Typically, a skid road is a rough path through the woods traveled by skidders, large tractors used to haul logs. The Skidder’s Trail lived up to its name: instead of gliding over a smooth surface, I was threading my way among humps of grass. Given enough snow, this trail will be fine, but on this day the skiing was marginal at best. Fortunately, I soon reached the Logger’s Loop again.

I followed the Logger’s Loop a short distance and picked up the start of the Esker Trail. This part of the VIC was logged recently and looks nothing like it used to. The road is wide, the woods are thin. The locale is not especially scenic, but it’s interesting to see what a logged woods looks like. Soon after passing a large clearing (a log landing), the trail started climbing the esker, a narrow ridge formed by a glacier.

This is where I got turned around. Because of the disturbance of the land and absence of signs, the trail was not clear. I had stopped to consider my options when a fellow skier caught up to me: Phil Gallo of Saranac Lake (not to be confused the author Phil Gallos, also of Saranac Lake).

After some chit-chat, we continued upward, and Phil made the unwise decision to follow me.

Paul Smith's VIC Ski Trail - Phil Brown photoAt the top of the ridge, we encountered a large fallen tree. I assumed it was blocking the path, so I went around it, side-stepped down a short slope on the other side, and came to an obvious trail. Taking out my map, I couldn’t find this intersection. As we pondered which way to go, we saw another skier unfortunate enough to follow my tracks. It turned out to be Tom Boothe, another Saranac Lake resident. Unlike us, Tom knew where he was. Evidently, we got off trail before the fallen tree. The route we thought we intersected was actually the Esker Trail.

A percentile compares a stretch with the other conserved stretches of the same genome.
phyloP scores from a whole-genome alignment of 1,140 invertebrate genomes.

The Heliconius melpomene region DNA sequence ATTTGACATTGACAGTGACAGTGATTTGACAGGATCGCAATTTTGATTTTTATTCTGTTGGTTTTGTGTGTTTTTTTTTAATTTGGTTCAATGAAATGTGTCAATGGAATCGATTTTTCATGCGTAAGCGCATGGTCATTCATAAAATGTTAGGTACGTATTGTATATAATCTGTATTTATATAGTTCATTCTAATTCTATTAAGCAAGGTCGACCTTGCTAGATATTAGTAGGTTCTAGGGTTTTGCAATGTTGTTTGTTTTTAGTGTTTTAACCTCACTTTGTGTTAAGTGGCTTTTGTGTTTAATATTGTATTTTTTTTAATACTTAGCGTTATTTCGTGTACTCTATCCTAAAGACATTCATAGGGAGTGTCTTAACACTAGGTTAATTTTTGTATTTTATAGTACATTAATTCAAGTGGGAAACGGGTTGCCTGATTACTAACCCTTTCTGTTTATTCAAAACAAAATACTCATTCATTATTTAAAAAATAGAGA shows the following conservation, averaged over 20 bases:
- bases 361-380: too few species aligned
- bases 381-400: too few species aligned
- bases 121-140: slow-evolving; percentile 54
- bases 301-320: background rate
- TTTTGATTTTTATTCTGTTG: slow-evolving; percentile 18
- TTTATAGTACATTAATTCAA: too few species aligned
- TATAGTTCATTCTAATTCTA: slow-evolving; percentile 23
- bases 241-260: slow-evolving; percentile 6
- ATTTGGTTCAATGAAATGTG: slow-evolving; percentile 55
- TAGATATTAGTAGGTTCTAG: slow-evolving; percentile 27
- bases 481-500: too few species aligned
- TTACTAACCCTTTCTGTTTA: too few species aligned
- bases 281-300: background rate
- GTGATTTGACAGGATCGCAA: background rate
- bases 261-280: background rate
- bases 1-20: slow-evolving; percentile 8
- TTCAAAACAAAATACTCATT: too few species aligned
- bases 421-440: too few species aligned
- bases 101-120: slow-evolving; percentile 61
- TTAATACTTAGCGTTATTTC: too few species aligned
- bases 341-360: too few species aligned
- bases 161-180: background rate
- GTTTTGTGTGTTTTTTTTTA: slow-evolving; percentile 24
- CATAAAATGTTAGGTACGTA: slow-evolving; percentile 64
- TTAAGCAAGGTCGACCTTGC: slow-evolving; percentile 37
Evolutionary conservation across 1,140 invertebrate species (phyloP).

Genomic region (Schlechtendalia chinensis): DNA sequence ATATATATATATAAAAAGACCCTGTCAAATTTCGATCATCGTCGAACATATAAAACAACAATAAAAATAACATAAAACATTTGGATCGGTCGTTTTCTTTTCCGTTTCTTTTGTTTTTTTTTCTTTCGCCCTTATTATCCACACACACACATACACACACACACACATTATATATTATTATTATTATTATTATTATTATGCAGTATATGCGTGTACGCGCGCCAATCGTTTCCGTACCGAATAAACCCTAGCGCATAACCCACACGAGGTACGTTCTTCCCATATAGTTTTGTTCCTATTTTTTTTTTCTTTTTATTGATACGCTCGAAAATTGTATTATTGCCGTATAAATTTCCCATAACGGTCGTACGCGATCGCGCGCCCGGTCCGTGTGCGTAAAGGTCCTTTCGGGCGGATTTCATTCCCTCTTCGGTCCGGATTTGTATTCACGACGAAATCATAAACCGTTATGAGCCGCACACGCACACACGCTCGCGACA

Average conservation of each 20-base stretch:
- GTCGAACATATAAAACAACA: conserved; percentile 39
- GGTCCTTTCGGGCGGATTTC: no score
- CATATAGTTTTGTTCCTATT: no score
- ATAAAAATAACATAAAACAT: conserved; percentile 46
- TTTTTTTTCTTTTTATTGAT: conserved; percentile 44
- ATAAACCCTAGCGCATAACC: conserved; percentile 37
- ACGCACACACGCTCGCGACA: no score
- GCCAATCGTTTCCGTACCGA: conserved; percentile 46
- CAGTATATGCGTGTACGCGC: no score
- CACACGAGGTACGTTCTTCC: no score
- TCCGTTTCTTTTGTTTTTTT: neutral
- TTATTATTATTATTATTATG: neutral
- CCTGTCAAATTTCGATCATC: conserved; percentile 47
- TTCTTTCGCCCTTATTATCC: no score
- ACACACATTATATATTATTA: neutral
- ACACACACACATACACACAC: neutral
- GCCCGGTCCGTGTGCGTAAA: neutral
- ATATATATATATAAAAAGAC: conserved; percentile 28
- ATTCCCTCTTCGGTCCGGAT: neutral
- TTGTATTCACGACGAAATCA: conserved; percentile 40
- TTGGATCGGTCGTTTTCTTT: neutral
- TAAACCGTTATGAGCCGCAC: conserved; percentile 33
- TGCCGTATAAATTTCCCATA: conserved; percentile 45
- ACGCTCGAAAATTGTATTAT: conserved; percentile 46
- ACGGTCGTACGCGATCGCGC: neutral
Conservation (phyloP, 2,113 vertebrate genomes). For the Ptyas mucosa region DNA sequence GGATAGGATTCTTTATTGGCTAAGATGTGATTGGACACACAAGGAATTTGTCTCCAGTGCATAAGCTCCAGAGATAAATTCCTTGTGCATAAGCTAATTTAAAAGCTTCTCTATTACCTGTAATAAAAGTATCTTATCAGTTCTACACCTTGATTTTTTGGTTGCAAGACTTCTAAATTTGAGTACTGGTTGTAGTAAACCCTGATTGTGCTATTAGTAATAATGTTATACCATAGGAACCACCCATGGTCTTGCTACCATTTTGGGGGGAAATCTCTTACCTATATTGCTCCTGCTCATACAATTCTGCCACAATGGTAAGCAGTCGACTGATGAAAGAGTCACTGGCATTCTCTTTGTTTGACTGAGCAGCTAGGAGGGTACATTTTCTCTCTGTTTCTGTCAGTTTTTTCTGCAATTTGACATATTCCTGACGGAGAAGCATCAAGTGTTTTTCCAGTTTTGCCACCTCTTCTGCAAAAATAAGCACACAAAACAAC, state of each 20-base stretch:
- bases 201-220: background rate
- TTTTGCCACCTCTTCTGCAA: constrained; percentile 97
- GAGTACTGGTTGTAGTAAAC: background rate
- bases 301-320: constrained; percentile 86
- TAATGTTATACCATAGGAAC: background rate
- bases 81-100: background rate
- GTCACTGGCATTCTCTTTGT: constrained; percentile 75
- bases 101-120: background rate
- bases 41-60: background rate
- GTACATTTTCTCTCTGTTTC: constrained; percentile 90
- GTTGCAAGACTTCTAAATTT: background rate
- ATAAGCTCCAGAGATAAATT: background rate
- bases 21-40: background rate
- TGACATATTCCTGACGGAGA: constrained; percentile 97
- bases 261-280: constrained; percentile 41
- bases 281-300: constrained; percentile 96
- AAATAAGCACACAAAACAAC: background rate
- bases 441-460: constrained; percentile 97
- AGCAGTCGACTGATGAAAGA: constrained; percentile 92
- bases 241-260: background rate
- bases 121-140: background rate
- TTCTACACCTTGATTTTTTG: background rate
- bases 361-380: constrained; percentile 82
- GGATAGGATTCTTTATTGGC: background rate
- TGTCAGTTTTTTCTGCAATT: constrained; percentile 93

With that cleared up, we descended the trail to Jenkins Mountain Road, turned right, and followed the road a mile or so back to the VIC. Skiing the road was kind of a blah finish to the trip, but there were a few downhills and pretty scenes on the way. For a more scenic ending, you can leave the road and return to the VIC by the Heron Marsh Trail or a couple of snowshoe trails.

Not that I was complaining. I was happy to be skiing. Within a few days, the snow had melted. In late December, we were still waiting for the next snowfall. If the weather doesn’t change, we may end up skiing at the VIC a lot this winter. That’s not such a bad thing.

Photos: Above, Heron Marsh at Paul Smith’s VIC (Photo by Susan Bibeau); The Paul Smith’s VIC building (Photo by Susan Bibeau); Below, a trail at the Paul Smith’s VIC (Photo by Phil Brown).

More stories about the Adirondacks can be found in each issue of Adirondack Explorer, the non-profit news magazine devoted to the protection and enjoyment of the Adirondack Park.  Get a full print or digital subscription here.


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Phil Brown is the former Editor of Adirondack Explorer, the regional bimonthly with a focus on outdoor recreation and environmental issues, the same topics he writes about here at Adirondack Almanack. Phil is also an energetic outdoorsman whose job and personal interests often find him hiking, canoeing, rock climbing, trail running, and backcountry skiing. He is the author of Adirondack Paddling: 60 Great Flatwater Adventures, which he co-published with the Adirondack Mountain Club, and the editor of Bob Marshall in the Adirondacks, an anthology of Marshall’s writings.Visit Lost Pond Press for more information.

One Response

  1. Frank says:

    I hiked and skied the VIC trails many times andtought I was familiar with all the trails. I had heard that a lot of logging had been done and the trail markers were down. I went on a hike last spring and Like you I got confused by all the new logging roads .I’m sure it looks better in snow .